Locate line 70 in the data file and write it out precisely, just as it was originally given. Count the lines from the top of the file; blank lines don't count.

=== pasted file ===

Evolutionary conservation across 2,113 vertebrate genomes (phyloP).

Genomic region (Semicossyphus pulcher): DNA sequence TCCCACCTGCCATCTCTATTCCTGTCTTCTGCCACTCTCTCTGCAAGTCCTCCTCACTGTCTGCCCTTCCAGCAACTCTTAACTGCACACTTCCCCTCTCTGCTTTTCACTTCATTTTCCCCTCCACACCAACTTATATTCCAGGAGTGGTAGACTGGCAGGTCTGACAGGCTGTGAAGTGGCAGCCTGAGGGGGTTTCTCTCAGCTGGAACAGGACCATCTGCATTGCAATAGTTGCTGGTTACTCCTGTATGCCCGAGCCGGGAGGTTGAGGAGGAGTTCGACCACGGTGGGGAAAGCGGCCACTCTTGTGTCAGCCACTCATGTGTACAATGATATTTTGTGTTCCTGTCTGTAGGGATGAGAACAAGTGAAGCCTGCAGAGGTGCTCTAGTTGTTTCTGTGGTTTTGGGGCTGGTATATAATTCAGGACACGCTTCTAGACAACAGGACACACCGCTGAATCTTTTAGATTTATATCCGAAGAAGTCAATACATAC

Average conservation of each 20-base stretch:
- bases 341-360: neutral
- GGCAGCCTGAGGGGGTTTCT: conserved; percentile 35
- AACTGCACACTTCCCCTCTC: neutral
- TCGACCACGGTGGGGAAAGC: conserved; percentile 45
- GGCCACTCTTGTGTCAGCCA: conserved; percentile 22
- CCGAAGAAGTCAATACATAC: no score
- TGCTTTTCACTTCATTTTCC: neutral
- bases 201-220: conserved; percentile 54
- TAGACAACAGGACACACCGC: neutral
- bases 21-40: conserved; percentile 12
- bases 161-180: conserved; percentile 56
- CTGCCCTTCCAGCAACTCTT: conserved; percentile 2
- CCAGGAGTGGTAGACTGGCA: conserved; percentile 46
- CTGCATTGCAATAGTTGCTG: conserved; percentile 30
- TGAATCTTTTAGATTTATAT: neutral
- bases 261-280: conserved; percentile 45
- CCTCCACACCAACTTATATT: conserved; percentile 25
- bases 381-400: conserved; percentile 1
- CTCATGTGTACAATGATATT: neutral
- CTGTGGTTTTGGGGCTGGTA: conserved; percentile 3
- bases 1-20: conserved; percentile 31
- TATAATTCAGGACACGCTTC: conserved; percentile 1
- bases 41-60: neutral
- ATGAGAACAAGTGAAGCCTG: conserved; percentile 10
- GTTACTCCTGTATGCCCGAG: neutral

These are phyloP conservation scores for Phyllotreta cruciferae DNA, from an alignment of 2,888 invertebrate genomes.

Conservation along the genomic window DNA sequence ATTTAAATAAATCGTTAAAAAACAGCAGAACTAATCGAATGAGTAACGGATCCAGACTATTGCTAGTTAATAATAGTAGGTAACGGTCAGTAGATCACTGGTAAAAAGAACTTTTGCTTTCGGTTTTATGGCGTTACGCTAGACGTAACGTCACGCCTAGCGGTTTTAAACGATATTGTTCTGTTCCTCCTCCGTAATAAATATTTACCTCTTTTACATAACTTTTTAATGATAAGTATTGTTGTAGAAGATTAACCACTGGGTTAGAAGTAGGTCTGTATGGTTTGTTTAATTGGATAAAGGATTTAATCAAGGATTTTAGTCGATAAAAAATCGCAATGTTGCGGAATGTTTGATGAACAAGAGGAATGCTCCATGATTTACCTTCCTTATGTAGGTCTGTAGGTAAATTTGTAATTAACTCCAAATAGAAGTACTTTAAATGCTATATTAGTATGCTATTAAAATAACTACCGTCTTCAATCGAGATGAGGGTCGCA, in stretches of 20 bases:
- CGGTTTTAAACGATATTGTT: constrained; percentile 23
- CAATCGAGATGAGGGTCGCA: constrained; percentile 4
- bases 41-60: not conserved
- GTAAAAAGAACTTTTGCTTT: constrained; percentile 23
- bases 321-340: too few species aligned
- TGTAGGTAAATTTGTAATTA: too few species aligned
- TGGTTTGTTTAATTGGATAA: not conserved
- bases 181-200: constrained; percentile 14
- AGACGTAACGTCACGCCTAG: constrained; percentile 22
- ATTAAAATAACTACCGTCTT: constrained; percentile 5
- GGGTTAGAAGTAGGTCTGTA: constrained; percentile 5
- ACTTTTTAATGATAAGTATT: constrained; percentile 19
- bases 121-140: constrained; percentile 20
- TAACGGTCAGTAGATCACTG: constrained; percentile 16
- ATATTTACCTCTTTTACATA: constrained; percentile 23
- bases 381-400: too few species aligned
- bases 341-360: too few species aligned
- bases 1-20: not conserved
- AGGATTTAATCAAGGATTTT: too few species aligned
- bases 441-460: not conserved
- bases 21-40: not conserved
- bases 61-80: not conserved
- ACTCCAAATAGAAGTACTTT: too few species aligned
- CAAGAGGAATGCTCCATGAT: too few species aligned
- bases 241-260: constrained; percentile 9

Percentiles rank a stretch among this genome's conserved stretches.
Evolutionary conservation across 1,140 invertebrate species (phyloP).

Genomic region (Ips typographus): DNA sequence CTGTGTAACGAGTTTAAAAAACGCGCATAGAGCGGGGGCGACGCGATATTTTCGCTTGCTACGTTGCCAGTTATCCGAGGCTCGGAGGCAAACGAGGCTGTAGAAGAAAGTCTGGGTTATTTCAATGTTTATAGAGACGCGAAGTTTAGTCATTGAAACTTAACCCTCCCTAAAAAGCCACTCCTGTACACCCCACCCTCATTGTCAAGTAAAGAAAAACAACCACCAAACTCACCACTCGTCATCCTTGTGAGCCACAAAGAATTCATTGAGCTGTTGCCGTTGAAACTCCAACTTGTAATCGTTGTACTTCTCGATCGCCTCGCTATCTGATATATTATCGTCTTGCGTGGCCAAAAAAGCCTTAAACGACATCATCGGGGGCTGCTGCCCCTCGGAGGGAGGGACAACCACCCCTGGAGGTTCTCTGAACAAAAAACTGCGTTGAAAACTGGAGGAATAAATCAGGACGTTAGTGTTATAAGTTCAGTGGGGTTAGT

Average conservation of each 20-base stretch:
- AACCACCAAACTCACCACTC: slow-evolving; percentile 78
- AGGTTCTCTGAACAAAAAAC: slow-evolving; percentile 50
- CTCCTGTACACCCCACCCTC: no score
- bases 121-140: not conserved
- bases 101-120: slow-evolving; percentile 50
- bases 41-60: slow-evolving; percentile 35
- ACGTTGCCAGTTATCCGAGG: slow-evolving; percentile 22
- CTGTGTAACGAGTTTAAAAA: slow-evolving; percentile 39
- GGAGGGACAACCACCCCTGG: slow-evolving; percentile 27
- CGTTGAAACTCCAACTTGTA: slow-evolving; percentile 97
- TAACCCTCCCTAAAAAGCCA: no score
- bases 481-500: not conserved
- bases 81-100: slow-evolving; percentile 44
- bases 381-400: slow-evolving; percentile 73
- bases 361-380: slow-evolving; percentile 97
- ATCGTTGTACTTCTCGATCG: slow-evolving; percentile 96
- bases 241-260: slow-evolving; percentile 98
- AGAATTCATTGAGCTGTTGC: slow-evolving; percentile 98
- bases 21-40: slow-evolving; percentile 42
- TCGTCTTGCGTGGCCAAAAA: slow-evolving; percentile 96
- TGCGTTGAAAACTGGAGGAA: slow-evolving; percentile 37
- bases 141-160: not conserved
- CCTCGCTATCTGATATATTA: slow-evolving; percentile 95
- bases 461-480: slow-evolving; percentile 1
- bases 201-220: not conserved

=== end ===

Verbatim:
- TAACCCTCCCTAAAAAGCCA: no score